Noel Wilson Smith

NOEL WILSON SMITH received his AB degree from Indiana University, his MA from University of Colorado, and his Ph.D. from Indiana University.

He was Professor Emeritus at the State University of New York at Plattsburgh, Courtesy Professor at the University of Florida, Fellow in the American Psychological Association, and has held offices in the American Association of University Professors. 

He co-authored with J. R. Kantor The Science of Psychology: An Interbehavioral Survey (1975). He authored Greek and Interbehavioral Psychology (1993, Rev. ed.), An Analysis of Ice Age Art: Its Psychology and Belief System (1992), and Current Systems in Psychology: History, Theory, Research, and Applications (2001). He was an editor and contributor to Reassessment in Psychology: The Interbehavioral Alternative (1983) and founded and edited “The Interbehavioral Newsletter.”

His professional interests included logic of science and history of psychology as a tool of analysis. He has served on the editorial board of professional journals and has organized professional conferences as well as presenting papers at such conference, published numerous papers in academic journals, and contributed chapters to academic books. 

In 1999 he founded the Humanists of Sarasota Bay, served as president from 1999 to 2008, and was designated President Emeritus in 2012. Recently he participated in the National Geographic Society “Genographic Project” using DNA data that traces human migrations back more than 70,000 years from northern Africa to global distribution. 

Noel passed away in 2022.

Noel has done some serious writing, as you will see below. We show just two of his book covers, but offer descriptions of the rest of his works a little further down.

The first chapter of THE MYTH OF MIND examines the characteristics of constructs and events and provides criteria for examining the four topics each of which has a chapter. These chapter topics are (a) mind-brain, (b) consciousness, (c) freewill-determinism, and (d) sensation. These four topics are a source of major contentions in psychology. The sixth and final chapter consists of a review and conclusions.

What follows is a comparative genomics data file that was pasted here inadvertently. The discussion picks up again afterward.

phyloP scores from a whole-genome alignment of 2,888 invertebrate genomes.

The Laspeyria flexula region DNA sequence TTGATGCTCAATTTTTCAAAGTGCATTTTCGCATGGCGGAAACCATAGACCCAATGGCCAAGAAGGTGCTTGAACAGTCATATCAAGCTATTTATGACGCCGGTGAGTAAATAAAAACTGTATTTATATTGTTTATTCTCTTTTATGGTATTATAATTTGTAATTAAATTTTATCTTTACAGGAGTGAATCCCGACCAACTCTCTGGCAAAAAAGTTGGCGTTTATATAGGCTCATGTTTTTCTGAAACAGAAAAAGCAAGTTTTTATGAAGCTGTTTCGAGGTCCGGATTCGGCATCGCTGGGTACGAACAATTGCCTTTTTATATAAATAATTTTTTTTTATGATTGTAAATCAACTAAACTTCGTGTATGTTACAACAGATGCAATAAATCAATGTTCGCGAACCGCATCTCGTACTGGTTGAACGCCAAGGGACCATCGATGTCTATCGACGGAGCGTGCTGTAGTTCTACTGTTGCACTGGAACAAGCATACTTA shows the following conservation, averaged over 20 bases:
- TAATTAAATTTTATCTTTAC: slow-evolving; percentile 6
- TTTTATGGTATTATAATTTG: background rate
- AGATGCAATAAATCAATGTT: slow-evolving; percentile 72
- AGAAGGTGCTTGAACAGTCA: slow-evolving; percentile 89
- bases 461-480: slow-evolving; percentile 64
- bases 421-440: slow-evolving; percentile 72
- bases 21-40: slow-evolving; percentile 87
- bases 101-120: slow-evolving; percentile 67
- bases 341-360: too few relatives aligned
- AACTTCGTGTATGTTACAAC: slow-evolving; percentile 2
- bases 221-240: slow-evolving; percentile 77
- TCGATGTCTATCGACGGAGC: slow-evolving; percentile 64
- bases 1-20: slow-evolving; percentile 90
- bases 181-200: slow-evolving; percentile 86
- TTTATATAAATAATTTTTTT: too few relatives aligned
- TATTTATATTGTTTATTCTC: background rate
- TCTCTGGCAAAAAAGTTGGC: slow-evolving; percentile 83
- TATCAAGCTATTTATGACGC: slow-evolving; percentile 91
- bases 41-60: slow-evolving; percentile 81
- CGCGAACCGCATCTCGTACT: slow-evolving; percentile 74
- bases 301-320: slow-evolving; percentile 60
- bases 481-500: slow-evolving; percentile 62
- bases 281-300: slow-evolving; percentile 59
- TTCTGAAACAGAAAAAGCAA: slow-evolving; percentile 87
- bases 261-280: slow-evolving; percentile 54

Throughout the book, interbehavioral field psychology is given prominence as a system that can obviate many of the problems of psychology. It treats psychological events as interrelations of organism and surroundings that comprise the causal factors in behavior rather than assuming that the organism or its brain is self-caused and carries the entire weight of explanation. It also remedies the failure of biological orientations to recognize that while brain is a necessary condition as is environment, neither is a sufficient condition.

The aim of THE MYTH OF MIND is to provide psychologists with an alternative to mainstream approaches and to show how an approach starting investigation first with observations of events in nature rather than with traditional constructs can lead to a more scientific and effective orientation to both research and application.

A collection of articles prepared in honor of J.R. Kantor and his systematic viewpoint of the science of psychology. The interbehavioral alternative represents a clear departure from the traditions of dualism and simple reductionism: it identifies with natural science and replaces the paradigm accepted by most versions of psychology. Unlike other schools of psychology, it begins with the observed events of an integrated field involving an organism in reciprocal or ecological relation with other factors in the field.

More From Noel Smith

Here is information on Noel’s other works.

The Science of Psychology:
An Interbehavioral Survey Hardcover